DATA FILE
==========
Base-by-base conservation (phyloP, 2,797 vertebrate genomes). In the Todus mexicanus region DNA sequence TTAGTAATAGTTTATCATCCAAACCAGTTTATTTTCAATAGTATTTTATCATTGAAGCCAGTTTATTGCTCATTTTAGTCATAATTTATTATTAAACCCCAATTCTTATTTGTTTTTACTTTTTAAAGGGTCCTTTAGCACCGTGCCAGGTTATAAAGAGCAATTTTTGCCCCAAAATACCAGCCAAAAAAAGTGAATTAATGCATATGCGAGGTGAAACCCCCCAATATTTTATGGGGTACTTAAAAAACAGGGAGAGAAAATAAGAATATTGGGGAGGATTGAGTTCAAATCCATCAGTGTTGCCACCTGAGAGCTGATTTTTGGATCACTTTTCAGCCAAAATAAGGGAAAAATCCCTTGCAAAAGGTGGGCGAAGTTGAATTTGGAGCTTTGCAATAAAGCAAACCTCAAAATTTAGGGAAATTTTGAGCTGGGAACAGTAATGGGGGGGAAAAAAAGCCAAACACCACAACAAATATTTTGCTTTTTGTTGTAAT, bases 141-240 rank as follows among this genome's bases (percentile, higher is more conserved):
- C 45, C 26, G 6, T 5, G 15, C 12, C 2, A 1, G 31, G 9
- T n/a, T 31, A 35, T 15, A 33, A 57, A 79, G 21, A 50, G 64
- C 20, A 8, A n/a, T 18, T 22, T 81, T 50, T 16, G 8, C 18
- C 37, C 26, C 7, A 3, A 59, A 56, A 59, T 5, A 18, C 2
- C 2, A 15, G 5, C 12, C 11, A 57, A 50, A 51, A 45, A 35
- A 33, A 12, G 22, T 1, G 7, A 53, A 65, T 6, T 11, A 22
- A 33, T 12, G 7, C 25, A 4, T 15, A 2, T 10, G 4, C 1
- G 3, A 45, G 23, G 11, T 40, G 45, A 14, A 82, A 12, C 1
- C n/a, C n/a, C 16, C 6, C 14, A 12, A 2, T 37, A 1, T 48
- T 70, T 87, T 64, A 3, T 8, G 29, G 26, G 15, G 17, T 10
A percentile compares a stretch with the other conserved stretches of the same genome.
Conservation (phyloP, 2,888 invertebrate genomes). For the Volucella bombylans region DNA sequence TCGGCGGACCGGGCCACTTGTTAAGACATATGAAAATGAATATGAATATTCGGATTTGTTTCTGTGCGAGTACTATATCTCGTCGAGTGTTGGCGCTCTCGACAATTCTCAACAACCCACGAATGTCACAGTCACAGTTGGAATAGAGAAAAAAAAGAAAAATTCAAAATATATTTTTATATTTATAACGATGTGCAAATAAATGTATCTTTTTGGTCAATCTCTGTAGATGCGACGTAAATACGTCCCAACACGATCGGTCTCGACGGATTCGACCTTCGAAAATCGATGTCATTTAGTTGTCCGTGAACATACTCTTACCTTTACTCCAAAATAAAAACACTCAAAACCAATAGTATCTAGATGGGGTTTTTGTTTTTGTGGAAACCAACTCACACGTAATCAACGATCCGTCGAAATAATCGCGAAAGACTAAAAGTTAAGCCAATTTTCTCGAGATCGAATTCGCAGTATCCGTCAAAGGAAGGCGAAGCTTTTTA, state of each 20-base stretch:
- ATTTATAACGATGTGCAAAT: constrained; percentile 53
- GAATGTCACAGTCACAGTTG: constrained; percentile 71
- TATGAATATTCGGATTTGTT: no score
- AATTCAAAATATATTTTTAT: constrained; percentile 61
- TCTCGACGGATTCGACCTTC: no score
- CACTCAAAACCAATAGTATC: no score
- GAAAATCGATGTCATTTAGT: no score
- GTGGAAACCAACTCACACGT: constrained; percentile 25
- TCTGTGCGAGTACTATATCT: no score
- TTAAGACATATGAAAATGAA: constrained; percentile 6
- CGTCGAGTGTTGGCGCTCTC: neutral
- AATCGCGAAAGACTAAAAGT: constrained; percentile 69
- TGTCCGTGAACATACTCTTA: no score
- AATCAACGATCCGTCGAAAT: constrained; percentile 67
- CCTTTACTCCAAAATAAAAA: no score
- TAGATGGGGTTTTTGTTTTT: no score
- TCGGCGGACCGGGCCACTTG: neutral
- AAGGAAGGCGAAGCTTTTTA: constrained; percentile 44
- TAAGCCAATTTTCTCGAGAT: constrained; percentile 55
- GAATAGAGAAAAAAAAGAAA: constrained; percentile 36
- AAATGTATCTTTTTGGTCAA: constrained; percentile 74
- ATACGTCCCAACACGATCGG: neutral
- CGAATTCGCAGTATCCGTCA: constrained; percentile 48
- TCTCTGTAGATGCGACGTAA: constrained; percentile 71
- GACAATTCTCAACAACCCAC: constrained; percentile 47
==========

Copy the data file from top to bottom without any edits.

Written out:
Base-by-base conservation (phyloP, 2,797 vertebrate genomes). In the Todus mexicanus region DNA sequence TTAGTAATAGTTTATCATCCAAACCAGTTTATTTTCAATAGTATTTTATCATTGAAGCCAGTTTATTGCTCATTTTAGTCATAATTTATTATTAAACCCCAATTCTTATTTGTTTTTACTTTTTAAAGGGTCCTTTAGCACCGTGCCAGGTTATAAAGAGCAATTTTTGCCCCAAAATACCAGCCAAAAAAAGTGAATTAATGCATATGCGAGGTGAAACCCCCCAATATTTTATGGGGTACTTAAAAAACAGGGAGAGAAAATAAGAATATTGGGGAGGATTGAGTTCAAATCCATCAGTGTTGCCACCTGAGAGCTGATTTTTGGATCACTTTTCAGCCAAAATAAGGGAAAAATCCCTTGCAAAAGGTGGGCGAAGTTGAATTTGGAGCTTTGCAATAAAGCAAACCTCAAAATTTAGGGAAATTTTGAGCTGGGAACAGTAATGGGGGGGAAAAAAAGCCAAACACCACAACAAATATTTTGCTTTTTGTTGTAAT, bases 141-240 rank as follows among this genome's bases (percentile, higher is more conserved):
- C 45, C 26, G 6, T 5, G 15, C 12, C 2, A 1, G 31, G 9
- T n/a, T 31, A 35, T 15, A 33, A 57, A 79, G 21, A 50, G 64
- C 20, A 8, A n/a, T 18, T 22, T 81, T 50, T 16, G 8, C 18
- C 37, C 26, C 7, A 3, A 59, A 56, A 59, T 5, A 18, C 2
- C 2, A 15, G 5, C 12, C 11, A 57, A 50, A 51, A 45, A 35
- A 33, A 12, G 22, T 1, G 7, A 53, A 65, T 6, T 11, A 22
- A 33, T 12, G 7, C 25, A 4, T 15, A 2, T 10, G 4, C 1
- G 3, A 45, G 23, G 11, T 40, G 45, A 14, A 82, A 12, C 1
- C n/a, C n/a, C 16, C 6, C 14, A 12, A 2, T 37, A 1, T 48
- T 70, T 87, T 64, A 3, T 8, G 29, G 26, G 15, G 17, T 10
A percentile compares a stretch with the other conserved stretches of the same genome.
Conservation (phyloP, 2,888 invertebrate genomes). For the Volucella bombylans region DNA sequence TCGGCGGACCGGGCCACTTGTTAAGACATATGAAAATGAATATGAATATTCGGATTTGTTTCTGTGCGAGTACTATATCTCGTCGAGTGTTGGCGCTCTCGACAATTCTCAACAACCCACGAATGTCACAGTCACAGTTGGAATAGAGAAAAAAAAGAAAAATTCAAAATATATTTTTATATTTATAACGATGTGCAAATAAATGTATCTTTTTGGTCAATCTCTGTAGATGCGACGTAAATACGTCCCAACACGATCGGTCTCGACGGATTCGACCTTCGAAAATCGATGTCATTTAGTTGTCCGTGAACATACTCTTACCTTTACTCCAAAATAAAAACACTCAAAACCAATAGTATCTAGATGGGGTTTTTGTTTTTGTGGAAACCAACTCACACGTAATCAACGATCCGTCGAAATAATCGCGAAAGACTAAAAGTTAAGCCAATTTTCTCGAGATCGAATTCGCAGTATCCGTCAAAGGAAGGCGAAGCTTTTTA, state of each 20-base stretch:
- ATTTATAACGATGTGCAAAT: constrained; percentile 53
- GAATGTCACAGTCACAGTTG: constrained; percentile 71
- TATGAATATTCGGATTTGTT: no score
- AATTCAAAATATATTTTTAT: constrained; percentile 61
- TCTCGACGGATTCGACCTTC: no score
- CACTCAAAACCAATAGTATC: no score
- GAAAATCGATGTCATTTAGT: no score
- GTGGAAACCAACTCACACGT: constrained; percentile 25
- TCTGTGCGAGTACTATATCT: no score
- TTAAGACATATGAAAATGAA: constrained; percentile 6
- CGTCGAGTGTTGGCGCTCTC: neutral
- AATCGCGAAAGACTAAAAGT: constrained; percentile 69
- TGTCCGTGAACATACTCTTA: no score
- AATCAACGATCCGTCGAAAT: constrained; percentile 67
- CCTTTACTCCAAAATAAAAA: no score
- TAGATGGGGTTTTTGTTTTT: no score
- TCGGCGGACCGGGCCACTTG: neutral
- AAGGAAGGCGAAGCTTTTTA: constrained; percentile 44
- TAAGCCAATTTTCTCGAGAT: constrained; percentile 55
- GAATAGAGAAAAAAAAGAAA: constrained; percentile 36
- AAATGTATCTTTTTGGTCAA: constrained; percentile 74
- ATACGTCCCAACACGATCGG: neutral
- CGAATTCGCAGTATCCGTCA: constrained; percentile 48
- TCTCTGTAGATGCGACGTAA: constrained; percentile 71
- GACAATTCTCAACAACCCAC: constrained; percentile 47